Mike Oz

  • The curious case of Giants rookie Andrew Susac's 'first' MLB hit

    Mike Oz at Big League Stew20 hrs ago

    Great Scott! Andrew Susac, the rookie catcher for the San Francisco Giants has altered the timeline of his rookie season, rewriting both the date of his MLB game and his first hit.

    It's going to take a full 1.21 gigawatts to explain this curious case of baseball gone "Back to the Future,"so fire up your flux capacitor and let's do this:

    The Giants resumed Monday a suspended game against the Colorado Rockies from May 22 that was delayed three months and 10 days because of rain. Susac, who spells Buster Posey behind the plate these days, was still in Triple-A when the game began. 

    But when he was inserted into the lineup for Monday's continuation, Susac was *technically* making his MLB debut.

    The game goes down in the books for May 22, so even though this was Susac's 18th game with the Giants, it was *technically* his first.

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  • Phillies pitchers give ball from combined no-hitter to ailing team president

    Mike Oz at Big League Stew21 hrs ago

    When four pitchers combine to throw a no-hitterlike a Philadelphia Phillies foursome did Monday, it's probably easier to give the final ball to someone else than decide which pitcher gets to keep it.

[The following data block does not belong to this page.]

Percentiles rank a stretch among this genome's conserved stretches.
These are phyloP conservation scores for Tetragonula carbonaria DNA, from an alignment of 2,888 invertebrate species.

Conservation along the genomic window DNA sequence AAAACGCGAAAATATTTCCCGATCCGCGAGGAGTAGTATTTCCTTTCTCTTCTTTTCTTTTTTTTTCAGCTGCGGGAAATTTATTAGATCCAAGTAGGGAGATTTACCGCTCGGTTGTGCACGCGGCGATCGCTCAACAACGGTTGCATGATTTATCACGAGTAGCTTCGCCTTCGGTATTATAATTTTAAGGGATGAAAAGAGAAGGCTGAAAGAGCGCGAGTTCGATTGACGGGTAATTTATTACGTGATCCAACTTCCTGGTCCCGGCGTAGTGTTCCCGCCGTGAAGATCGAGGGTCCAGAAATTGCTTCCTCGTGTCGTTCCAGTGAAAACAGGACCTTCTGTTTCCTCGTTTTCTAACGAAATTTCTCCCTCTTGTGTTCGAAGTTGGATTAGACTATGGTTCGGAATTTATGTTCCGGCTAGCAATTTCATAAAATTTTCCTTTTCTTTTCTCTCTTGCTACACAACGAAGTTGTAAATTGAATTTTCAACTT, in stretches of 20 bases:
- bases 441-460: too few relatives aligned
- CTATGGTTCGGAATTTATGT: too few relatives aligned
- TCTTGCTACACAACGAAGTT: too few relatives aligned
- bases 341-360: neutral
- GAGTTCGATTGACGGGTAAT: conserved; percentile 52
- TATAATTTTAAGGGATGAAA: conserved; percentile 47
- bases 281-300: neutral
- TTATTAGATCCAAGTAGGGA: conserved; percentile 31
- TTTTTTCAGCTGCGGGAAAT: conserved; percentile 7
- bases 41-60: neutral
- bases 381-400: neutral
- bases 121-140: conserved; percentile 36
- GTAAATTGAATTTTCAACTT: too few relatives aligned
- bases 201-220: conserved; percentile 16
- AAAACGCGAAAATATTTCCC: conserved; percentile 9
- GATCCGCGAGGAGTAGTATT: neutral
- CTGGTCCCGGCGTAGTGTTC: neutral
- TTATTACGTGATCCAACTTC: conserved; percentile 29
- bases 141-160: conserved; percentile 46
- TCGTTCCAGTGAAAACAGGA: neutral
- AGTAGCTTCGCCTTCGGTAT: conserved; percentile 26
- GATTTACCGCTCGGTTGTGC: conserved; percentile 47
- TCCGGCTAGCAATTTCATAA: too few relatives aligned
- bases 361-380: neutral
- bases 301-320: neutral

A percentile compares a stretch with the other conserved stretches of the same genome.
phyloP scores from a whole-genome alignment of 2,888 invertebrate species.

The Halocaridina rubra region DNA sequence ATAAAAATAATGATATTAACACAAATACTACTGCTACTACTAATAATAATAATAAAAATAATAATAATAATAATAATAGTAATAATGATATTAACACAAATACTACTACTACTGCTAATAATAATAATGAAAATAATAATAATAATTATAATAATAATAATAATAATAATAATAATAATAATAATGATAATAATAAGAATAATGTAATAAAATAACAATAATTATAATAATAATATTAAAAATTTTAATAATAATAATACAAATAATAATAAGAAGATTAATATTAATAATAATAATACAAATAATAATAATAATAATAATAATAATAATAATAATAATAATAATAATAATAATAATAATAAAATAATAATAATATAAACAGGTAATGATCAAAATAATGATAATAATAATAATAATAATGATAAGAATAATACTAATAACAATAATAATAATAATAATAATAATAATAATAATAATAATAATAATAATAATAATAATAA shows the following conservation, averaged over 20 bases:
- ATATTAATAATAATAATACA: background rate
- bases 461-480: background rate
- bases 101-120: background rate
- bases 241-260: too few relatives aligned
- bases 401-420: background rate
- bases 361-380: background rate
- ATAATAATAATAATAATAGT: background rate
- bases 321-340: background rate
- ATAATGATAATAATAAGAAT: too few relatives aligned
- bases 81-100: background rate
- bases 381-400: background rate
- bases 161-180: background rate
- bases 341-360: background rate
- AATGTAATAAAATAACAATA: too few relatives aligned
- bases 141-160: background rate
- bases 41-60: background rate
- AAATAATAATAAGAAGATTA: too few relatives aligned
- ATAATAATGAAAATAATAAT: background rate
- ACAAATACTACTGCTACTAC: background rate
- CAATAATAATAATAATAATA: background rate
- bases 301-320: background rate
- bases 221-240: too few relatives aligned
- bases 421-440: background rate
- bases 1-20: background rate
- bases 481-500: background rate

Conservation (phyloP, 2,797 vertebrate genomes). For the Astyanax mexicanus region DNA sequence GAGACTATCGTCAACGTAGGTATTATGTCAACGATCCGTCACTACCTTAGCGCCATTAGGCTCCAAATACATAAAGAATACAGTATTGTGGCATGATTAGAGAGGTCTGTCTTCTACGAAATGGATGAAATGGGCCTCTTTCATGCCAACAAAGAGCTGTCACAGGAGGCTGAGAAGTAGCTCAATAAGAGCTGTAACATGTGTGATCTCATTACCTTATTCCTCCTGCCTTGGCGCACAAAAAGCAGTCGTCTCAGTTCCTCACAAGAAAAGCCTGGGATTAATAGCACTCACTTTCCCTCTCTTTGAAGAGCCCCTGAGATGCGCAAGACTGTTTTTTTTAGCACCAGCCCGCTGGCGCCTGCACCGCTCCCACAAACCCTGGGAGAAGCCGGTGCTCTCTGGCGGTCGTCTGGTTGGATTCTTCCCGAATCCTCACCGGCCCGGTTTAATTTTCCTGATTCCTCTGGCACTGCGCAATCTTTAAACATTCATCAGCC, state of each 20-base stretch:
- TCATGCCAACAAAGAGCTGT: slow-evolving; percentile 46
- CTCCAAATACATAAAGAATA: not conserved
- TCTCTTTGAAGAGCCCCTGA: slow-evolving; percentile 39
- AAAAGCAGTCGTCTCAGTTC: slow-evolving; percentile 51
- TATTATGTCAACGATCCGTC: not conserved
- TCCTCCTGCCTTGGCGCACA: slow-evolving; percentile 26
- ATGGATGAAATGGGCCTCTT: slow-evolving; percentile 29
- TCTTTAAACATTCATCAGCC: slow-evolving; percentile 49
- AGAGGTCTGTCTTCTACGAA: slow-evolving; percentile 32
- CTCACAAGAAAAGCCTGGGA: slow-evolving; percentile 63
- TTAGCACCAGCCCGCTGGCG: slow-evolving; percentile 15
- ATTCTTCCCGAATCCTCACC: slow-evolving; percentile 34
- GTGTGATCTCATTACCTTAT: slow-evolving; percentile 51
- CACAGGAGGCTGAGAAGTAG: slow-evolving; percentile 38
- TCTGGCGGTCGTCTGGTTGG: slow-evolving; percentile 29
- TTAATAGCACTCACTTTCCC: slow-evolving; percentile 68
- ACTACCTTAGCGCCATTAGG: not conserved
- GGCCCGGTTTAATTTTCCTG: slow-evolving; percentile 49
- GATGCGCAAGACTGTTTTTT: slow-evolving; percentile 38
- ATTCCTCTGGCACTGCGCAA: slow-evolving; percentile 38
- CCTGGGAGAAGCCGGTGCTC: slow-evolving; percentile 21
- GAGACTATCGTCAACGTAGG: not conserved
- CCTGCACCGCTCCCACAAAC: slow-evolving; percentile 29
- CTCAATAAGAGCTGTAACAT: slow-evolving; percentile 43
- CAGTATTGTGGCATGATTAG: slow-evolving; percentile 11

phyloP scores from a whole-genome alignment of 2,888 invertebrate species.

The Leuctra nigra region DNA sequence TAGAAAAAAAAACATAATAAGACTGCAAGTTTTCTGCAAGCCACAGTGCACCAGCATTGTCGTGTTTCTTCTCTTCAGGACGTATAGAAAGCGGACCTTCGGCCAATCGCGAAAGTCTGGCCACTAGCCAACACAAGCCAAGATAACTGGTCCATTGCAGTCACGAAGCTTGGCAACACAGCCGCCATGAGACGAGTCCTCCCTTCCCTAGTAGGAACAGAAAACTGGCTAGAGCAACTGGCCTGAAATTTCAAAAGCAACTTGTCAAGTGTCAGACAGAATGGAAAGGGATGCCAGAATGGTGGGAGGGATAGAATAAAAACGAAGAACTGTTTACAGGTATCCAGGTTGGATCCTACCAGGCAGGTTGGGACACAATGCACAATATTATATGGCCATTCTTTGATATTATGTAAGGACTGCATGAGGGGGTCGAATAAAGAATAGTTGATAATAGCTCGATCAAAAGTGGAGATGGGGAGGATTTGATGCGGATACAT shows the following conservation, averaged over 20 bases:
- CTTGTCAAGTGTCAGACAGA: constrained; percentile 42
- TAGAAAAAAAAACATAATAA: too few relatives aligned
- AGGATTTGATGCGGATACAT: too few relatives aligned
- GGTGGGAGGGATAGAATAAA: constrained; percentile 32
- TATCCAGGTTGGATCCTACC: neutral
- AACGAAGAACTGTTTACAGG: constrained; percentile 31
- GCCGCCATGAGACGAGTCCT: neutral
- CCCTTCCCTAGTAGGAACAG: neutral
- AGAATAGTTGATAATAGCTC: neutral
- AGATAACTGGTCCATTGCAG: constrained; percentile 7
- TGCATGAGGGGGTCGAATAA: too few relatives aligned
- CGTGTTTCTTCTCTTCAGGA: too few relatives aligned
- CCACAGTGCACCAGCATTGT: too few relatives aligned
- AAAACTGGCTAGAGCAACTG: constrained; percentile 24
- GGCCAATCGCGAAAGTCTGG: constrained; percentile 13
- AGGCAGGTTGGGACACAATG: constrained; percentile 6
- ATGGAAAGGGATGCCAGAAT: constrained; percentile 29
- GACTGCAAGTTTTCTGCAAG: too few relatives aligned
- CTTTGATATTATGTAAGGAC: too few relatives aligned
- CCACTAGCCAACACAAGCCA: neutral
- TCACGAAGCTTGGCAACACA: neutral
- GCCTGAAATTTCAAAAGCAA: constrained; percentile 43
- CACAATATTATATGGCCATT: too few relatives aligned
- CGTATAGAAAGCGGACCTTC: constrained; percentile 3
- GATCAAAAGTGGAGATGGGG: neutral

Starter Cole Hamels and relievers Jake Diekman, Ken Giles and Jonathan Papelbon threw the combined no-hitter, the first in MLB since 2012 when the Seattle Mariners did it. And the four of them knew just whom the final ball should go to.

    Team president David Montgomery took a leave of absence from the Phillies on Thursday because of ongoing health issues. He had surgery in May to remove cancer from his jaw. Montgomery, 68, has been the Phils president since 1997, making him the perfect choice to get the last ball from the franchise's 12th no-hitter. 

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  • Watch a Japanese baseball player try to hit a 186 mph fastball (Video)

    Mike Oz at Big League Stew4 days ago

    It's tough to figure out exactly what's going on in the video above because it's in Japanese, but we know the important stuff: That's former Nippon Pro Baseball home-run king  Takashi Yamasaki guesting on some sort of funny Japanese TV show.

    His goal is to try to hit a 186 mph fastball from a pitching machine. Yikes.

    You know how fast that is? It's so fast Yamasaki couldn't even swing before the ball passed him. It's so fast that all he could do was laugh. By all means, watch the video above, but check out this slow-motion GIF. Notice how everything is slow except the ball.

    After watching this, my life won't be complete until someone rounds up 20 of the best MLB hitters and makes them try.

    Mike Trout could do it, right?

    BLS H/N:

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